Top Ten Stupid Things to Engrave on Your iPod. This was funny.
Wired: Bad News. Slashdot: Very Bad News. Here’s what Dave Winer has to say about it.
Dave Winer. Sometimes I find him witty and insightful. Sometimes I find him abrasive yet informative. Sometimes I find him thoroughly annoying. But I think that mix is exactly what he’s going for.
I upgraded my Manila server at school today to Mac OS X and Frontier 8.05. Wow — talk about a speed boost. Very cool. Almost worth all the frustration it took to get it running on OS X. What a pain that was.
Apple Remote Desktop. Pretty cool, but bittersweet. The controller app runs on OS X, and the client runs on anything from 8.1 to 10.1, but the controller app won’t run on 8 or 9. That’s bad news for those still running a dual platform shop. I like to be able to sit at any computer in a lab and copy out from there. I won’t be able to do that using ARD unless I upgrade all my lab computers to OS X, and that’s not going to happen anytime soon.
Macintouch asked readers for their WWDC (Apple’s Worldwide Developer Conference) concerns and ideas. They got an awful lot of hardware suggestions for a Developer Conference. My favorite is the hosehead who says: Migrate features from MacOS X like preemptive multitasking and Memory protection to MacOS 9.x without bringing the UNIX baggage with it. This can be done now more than ever before due to Carbon is making this possible. Ummm, isn’t the impossibility of that task the whole reason for Mac OS X? Remember Copland? Remember Rhapsody? He goes on: As for virtual memory, memory is cheap, and MacOS application footprints are tiny. Most Mac users turn it off anyway. Good idea. Memory’s cheap, so we don’t need virtual memory. Memory protection although may save your OS from crashing, does little to prevent data loss as a result of a crashing application. To say nothing of the other running applications that won’t lose data as a result. Hosehead.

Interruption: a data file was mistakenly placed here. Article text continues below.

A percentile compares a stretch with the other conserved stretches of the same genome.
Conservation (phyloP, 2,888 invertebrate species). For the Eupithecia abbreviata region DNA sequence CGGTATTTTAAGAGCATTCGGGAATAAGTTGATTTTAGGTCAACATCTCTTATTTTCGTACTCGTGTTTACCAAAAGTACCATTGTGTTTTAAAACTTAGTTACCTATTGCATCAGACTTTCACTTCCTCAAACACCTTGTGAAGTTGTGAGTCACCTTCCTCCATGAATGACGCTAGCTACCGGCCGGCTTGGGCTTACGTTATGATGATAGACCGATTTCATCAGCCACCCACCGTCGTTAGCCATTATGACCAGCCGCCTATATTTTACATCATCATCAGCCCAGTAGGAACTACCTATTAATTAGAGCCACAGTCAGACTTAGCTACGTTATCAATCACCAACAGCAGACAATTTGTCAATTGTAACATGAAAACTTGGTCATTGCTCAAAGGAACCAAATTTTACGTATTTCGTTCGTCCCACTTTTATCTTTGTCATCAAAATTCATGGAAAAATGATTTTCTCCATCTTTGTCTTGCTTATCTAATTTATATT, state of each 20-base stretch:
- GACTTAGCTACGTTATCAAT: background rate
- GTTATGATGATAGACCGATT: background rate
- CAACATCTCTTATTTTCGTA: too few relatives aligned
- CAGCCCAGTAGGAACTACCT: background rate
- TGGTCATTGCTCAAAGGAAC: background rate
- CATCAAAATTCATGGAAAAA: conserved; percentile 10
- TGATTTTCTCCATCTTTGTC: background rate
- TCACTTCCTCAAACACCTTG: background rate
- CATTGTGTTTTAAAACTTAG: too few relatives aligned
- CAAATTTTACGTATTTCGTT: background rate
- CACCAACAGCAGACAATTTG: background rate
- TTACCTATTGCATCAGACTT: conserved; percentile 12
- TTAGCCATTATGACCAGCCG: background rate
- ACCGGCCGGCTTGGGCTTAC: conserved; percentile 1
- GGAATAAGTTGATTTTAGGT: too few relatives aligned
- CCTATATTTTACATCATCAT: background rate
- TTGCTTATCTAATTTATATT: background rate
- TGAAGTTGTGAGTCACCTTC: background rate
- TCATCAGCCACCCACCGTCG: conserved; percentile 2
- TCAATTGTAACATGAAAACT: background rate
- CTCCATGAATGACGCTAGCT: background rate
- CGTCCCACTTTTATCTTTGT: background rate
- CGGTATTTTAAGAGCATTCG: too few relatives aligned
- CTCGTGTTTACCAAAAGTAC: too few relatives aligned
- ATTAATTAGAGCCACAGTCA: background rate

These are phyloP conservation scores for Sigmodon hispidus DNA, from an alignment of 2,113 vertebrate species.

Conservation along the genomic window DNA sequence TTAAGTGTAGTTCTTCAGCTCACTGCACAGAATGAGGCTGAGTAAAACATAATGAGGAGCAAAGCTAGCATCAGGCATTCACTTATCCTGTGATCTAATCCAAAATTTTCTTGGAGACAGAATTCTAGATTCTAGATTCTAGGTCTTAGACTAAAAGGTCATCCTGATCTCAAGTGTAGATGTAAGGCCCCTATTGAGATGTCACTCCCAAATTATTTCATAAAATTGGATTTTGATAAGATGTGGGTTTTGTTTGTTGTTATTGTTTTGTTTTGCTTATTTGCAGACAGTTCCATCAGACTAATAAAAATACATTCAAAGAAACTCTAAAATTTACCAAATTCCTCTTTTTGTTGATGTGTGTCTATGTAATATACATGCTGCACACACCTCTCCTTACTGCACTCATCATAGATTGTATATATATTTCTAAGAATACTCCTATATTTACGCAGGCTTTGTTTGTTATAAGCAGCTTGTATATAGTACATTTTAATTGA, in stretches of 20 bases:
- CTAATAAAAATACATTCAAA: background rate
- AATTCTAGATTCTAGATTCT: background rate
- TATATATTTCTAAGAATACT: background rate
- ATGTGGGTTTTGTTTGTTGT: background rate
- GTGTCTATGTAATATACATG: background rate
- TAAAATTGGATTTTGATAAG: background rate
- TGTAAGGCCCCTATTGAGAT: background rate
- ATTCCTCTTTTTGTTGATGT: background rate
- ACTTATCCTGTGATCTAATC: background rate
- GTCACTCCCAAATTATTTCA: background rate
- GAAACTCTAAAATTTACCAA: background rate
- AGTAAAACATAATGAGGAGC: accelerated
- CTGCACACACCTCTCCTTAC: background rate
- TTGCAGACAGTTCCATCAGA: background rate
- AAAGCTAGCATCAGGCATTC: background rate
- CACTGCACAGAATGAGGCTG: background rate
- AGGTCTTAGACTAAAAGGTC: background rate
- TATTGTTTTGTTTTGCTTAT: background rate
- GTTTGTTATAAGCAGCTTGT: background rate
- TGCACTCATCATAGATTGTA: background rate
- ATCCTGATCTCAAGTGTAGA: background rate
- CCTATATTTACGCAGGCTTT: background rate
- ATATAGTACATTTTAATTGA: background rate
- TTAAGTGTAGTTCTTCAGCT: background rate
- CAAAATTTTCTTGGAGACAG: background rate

Ever have someone pass out in your office? Trust me, it’s scary.
New Jars of Clay album, The Eleventh Hour — very cool.
An idea for a new web publishing platform is brewing in my head. The pieces: Apache, PHP, PostgreSQL, REALbasic, XML-RPC. Hmmmm. Frequency.
I love that there’s so much great open source/free software that’s not released under the GPL. I love the BSD-style licenses, not because I want to rip off the software, but because I can tie my software to it, even make it dependent on it, and not worry about the licensing issues. That’s why I’ve decided to use PostgreSQL for my HelpDesk project instead of mySQL. That’s why I’ve decided to focus on PHP instead of Perl. That’s why I’ve decided that Apache will be at the heart of my weblogging tools instead of . . . well . . . OK, there’s nothing I would have used other than Apache. It’s awesome.
Linux Journal likes Mac OS X. But of course!
What the world needs now is another weblogging API. Geez. Of course, I’m working on one, too, so I guess I can’t be too critical. Although mine is more targeted toward education.